DVD Review: Stalag 17
Release Date: March 21, 2006
· Billy Wilder
· William Holden
· Don Taylor
· Otto Preminger
· Robert Strauss
· Harvey Lembeck
by Jonathan Baylis
Published: March 19, 2006
"Stalag 17" is one of my favorite movies. Though it probably doesn't get mentioned on many Top 10 lists, I think it's one of the all-time best. Being a Billy Wilder film, it gets overshadowed by "Some Like it Hot" or "Sunset Boulevard" or "Seven Year Itch" or (another one of the director's best films). But Wilder did something ingenious with this film. He set a film noir mystery in a Nazi POW camp, featuring William Holden as his anti-hero hero.
The film begins with the killing of two American soldiers trying to escape from the Stalag. Apparently there's a traitor in the barracks, and the obvious suspect is the crafty Sefton (Holden) who doesn't make friends and, on the side, trades cigarettes with the Germans for fringe benefits. His bunk-mates are that film mainstay, a rag-tag group of misfit soldiers. There's the sad one, the funny one, the crazy one, the stoic one, the apple pie one, and the one that'll kick your ass for lookin' at him. These characters, originally conceived for the Stalag 17 play, were honed and sharpened with Wilder's wit and direction. Schultz (Sig Rumann) and Von Scherbach (Otto Preminger) are the Nazi foils for this band of military men, and are well-balanced between humoring their captors while planning their deaths -- they are Nazis, after all. Together, they weave comedy and pathos to create a well-rounded film experience. Will they finally succeed in escaping? Is Sefton really the traitor? Will Animal get to meet Betty Grable?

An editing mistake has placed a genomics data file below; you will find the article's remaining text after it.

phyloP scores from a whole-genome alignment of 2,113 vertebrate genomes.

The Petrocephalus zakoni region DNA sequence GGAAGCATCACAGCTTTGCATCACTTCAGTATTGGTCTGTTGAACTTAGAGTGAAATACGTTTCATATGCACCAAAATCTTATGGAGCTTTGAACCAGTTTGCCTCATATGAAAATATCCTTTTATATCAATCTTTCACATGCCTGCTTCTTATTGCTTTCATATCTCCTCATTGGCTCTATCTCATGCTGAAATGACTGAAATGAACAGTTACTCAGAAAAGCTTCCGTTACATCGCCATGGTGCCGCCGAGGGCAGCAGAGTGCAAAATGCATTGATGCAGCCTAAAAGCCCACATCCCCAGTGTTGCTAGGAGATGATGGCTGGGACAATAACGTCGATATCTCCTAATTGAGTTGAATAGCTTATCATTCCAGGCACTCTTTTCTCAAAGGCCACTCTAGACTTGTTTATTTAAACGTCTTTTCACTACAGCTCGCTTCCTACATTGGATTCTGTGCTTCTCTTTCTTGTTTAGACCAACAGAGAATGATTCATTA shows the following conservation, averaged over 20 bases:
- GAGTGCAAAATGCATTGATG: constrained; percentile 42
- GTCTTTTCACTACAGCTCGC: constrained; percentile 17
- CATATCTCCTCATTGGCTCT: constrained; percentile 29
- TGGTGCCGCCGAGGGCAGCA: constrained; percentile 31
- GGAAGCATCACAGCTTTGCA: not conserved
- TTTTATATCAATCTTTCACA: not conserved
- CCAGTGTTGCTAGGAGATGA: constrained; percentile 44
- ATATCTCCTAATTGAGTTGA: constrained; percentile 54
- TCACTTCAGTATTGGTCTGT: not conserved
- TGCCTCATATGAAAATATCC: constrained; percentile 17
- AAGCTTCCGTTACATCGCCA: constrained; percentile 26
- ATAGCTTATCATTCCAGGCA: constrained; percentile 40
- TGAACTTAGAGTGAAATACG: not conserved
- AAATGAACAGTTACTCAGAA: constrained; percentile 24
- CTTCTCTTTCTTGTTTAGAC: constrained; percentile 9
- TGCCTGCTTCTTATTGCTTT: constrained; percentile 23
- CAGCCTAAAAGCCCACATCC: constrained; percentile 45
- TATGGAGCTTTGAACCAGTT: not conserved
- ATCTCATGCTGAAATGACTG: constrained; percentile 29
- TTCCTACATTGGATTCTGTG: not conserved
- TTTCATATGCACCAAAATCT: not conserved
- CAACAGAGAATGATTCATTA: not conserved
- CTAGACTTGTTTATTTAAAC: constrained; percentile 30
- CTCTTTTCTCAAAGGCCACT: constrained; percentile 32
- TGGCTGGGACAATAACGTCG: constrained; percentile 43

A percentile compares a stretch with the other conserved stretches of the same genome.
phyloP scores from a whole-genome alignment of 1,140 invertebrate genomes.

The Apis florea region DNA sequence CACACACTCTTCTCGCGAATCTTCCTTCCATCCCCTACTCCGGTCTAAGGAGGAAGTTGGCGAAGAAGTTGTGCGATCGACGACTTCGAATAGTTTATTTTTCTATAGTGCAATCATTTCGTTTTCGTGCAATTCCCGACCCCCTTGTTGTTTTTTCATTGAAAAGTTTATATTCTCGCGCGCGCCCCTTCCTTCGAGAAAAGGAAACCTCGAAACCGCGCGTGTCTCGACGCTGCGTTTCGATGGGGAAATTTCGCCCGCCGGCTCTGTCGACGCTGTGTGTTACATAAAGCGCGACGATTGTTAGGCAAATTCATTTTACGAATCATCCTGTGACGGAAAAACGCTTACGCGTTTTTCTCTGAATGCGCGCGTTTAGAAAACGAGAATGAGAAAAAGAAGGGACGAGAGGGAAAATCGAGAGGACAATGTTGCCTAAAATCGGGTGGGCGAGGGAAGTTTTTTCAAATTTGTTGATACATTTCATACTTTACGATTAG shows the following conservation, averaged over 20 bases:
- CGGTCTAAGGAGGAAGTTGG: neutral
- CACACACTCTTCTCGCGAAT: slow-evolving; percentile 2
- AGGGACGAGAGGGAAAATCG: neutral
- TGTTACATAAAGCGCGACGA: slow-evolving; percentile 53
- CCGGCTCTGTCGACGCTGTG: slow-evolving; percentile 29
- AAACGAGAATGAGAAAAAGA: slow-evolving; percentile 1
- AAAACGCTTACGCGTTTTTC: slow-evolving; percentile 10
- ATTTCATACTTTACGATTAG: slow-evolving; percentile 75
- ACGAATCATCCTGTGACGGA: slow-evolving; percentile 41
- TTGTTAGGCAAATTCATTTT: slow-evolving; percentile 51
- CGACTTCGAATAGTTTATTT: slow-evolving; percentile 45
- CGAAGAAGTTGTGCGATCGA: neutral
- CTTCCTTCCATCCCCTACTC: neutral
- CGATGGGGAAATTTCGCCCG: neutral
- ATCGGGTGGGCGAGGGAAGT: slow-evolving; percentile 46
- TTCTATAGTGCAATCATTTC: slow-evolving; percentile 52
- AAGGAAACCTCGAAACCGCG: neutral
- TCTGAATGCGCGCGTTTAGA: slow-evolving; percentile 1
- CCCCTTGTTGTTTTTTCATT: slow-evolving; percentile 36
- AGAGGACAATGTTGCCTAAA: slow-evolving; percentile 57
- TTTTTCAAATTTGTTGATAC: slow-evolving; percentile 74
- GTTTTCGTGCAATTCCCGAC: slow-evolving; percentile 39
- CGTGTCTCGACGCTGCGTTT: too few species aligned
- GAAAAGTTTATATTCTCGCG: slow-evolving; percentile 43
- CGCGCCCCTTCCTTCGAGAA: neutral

Wilder was clearly influenced by the father of all POW escape films, Jean Renoir's "Grand Illusion" and Preminger does a good take on Erich von Stroheim (who was Von Rauffenstein in Illusion -- and who Wilder used in his "Sunset Blvd"!) Is there a genre that Wilder didn't tackle and succeed in? Noir, Drama, Black Comedy and then the POW Escape film? (Later, he would go on to conquer Romantic Comedy, Biopic, Courtroom Drama, Political Satire, and more!) William Holden displays the gritty, male bravado that would become his trademark through other films including "Bridge on the River Kwai" and "The Wild Bunch" and he got an Oscar for it, a role that we learn in the commentary that he didn't even want.
The DVD has minimal extras, including a commentary track and two docs. The commentary brings together a few cast members, now in their 80s. And though it may feel at first like they rolled the almost-dead out of the Hollywood nursing homes, it's a pleasant conversation between men that not only served on this set, but served in the War. And there's something about that great generation that demands respect. The conversation they had for the commentary might've been the same conversation they had when they met over 50 years ago, not a decade after the war had ended, swapping tales of how they made it out alive. The commentary is a bit sparse, but it's hard not to fall for the codgers when they're around. The making-of doc recycles a couple of stories from the commentary, but fleshes them out a bit and adds visuals of the actors and stills from the set. The better of the two docs focuses on the real survivors of Stalag 17. It was quite touching to hear their stories, and as a Jew, I felt especially moved when one vet spoke of how awful he felt about what the Nazis did to the Jews.
The film's an A of course, but the DVD is a B at best with such minimal extras. So let's just call it an A-minus.